Will Schumer Stand Up?

Only He Can Prevent a Hack Bush-Pataki Appointment

Brian Donovan, the head of the Newsday team, says Mauskopf never asked him which SUNY official gave him the fabricated document, nor did she seek the document itself, which investigators would need to advance any serious criminal inquiry. Key sources identified in the Newsday stories—from the forensic experts to an accountant—have yet to be contacted by the IG.

Copeland was contacted, however. He told the Voice: "I met with the IG and told them everything they wanted to know. I think they dropped it." Copeland said he was questioned under oath by Mauskopf investigators last summer, and received a phone call from them soon thereafter. "They were running down details. I got the sense they were wrapping it up. It was minutiae." Copeland said he also concluded the probe was over "because I haven't heard from them in so long." While not disputing any of the findings about the apparent rigging of the SUNY process or manufacturing of the document, Copeland described himself as "a political pawn" in this hunt.

So did Pataki's appointees at the SUNY fund, who wrote a hot-air response to McCall's findings, almost boasting that the comptroller "has no reason to assume that the IG will issue findings" about "the validity of the contract," or that it is "even part of their inquiry." The fund and Copeland attribute the audit to McCall's gubernatorial candidacy, though the comptroller has been anything but an aggressive overseer of the Pataki regime. McCall told the Voice that it's "outrageous that the governor would recommend Mauskopf to be U.S. attorney," adding that "she's failed to follow up" on the SUNY audit and that "she's not the type of person who should be in that position."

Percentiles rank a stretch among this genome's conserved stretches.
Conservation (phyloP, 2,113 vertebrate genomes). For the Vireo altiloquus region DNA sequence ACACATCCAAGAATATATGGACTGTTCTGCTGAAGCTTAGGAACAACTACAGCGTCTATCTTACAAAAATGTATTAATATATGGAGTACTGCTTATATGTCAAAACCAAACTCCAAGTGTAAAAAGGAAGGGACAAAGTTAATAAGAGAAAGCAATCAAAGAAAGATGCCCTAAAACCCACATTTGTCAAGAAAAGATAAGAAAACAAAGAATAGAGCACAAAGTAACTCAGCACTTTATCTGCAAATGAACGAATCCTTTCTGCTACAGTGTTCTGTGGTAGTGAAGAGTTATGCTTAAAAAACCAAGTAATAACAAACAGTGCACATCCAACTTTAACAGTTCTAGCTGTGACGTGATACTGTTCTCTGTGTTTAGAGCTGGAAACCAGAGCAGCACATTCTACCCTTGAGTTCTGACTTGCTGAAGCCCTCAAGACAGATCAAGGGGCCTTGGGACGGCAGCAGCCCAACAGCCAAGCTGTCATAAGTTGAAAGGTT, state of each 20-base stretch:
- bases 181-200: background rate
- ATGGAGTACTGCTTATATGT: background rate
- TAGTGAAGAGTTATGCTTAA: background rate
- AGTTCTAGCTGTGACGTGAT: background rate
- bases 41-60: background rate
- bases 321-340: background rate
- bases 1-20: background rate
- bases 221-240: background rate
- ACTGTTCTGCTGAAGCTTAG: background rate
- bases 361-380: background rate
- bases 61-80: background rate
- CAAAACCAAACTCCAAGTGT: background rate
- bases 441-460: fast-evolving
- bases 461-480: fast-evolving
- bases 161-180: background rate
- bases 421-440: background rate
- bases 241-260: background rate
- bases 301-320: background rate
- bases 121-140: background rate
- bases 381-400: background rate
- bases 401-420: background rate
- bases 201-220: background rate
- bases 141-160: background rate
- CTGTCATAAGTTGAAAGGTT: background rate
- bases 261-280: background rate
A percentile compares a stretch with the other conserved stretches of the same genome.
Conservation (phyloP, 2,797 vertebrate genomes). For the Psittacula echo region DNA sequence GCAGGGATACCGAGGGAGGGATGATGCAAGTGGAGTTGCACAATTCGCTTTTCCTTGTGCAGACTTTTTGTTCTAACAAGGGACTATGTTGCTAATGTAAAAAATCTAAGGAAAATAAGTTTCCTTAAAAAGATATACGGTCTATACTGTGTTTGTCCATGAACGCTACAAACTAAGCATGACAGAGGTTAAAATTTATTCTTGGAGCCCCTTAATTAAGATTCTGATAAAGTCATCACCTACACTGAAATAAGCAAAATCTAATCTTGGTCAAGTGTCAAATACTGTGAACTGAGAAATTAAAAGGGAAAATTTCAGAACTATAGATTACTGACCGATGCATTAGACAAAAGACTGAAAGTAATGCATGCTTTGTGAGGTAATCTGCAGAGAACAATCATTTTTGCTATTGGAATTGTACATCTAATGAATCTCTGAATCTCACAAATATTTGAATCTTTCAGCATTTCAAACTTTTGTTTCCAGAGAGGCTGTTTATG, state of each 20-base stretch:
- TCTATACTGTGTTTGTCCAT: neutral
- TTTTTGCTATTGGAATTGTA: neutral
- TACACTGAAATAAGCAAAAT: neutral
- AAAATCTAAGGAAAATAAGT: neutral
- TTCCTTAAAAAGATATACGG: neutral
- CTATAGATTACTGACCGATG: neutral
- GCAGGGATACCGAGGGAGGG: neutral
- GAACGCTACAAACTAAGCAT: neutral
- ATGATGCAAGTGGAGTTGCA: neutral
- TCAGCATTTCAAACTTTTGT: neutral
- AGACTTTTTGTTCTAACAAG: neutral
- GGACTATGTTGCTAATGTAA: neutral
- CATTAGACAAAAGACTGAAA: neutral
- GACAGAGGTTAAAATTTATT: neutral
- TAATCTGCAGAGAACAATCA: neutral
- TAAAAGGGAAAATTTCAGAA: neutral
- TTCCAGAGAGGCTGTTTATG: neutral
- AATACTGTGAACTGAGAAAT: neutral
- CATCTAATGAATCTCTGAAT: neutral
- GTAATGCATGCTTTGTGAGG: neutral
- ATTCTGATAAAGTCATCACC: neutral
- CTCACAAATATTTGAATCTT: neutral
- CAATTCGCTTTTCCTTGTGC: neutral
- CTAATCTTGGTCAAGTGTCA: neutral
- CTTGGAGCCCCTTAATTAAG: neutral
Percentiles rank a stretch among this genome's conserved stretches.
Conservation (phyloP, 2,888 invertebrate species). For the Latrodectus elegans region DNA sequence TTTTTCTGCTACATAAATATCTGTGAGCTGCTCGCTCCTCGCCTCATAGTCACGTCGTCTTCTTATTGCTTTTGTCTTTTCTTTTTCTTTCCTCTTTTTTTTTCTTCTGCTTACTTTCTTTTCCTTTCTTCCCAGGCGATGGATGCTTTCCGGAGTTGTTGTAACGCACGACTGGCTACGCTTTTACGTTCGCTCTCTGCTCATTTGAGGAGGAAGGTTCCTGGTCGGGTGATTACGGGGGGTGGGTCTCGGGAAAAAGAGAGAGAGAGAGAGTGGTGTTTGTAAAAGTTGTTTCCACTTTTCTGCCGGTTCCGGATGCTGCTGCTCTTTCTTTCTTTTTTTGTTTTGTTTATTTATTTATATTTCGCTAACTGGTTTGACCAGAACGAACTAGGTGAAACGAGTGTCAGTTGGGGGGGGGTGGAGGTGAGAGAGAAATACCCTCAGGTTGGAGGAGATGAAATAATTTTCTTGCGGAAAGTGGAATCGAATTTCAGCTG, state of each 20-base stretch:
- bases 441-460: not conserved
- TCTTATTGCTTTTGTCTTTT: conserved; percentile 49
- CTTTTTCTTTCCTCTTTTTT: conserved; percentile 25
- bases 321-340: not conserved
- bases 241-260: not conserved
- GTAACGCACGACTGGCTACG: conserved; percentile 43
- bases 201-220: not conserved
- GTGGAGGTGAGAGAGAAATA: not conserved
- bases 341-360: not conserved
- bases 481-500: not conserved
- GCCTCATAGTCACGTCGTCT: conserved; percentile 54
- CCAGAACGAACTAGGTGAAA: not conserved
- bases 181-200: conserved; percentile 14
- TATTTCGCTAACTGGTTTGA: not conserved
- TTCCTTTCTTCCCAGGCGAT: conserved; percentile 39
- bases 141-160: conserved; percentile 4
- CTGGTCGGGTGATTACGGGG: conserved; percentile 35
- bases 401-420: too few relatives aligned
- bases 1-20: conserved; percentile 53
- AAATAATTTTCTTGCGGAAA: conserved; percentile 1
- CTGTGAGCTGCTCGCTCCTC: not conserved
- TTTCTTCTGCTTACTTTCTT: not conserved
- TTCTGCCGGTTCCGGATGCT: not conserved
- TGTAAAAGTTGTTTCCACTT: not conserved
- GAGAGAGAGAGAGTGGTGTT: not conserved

Maybe Chuck Schumer, like Pataki and Mauskopf, will dismiss McCall as politically motivated. Maybe Schumer would prefer to listen to Bob Morgenthau, the 82-year-old patriarch of New York law enforcement who's championing Mauskopf as one more notch on his mentoring belt. Maybe Schumer's willing to install precisely the same person that the man he defeated in 1998, Al D'Amato, would have put in this sensitive spot. Maybe Schumer, who should know better as a former target of an Eastern District grand jury himself, thinks some other deal with Bush or Pataki is more important than whether a hack gets an arsenal of federal prosecutorial power. This office has meant so much in the life of our city and state. It is crying out for a senator to have the courage to defend it.

Research assistance: Martine Guerrier, Lauren Johnston, Peter G.H. Madsen, Jess Wisloski

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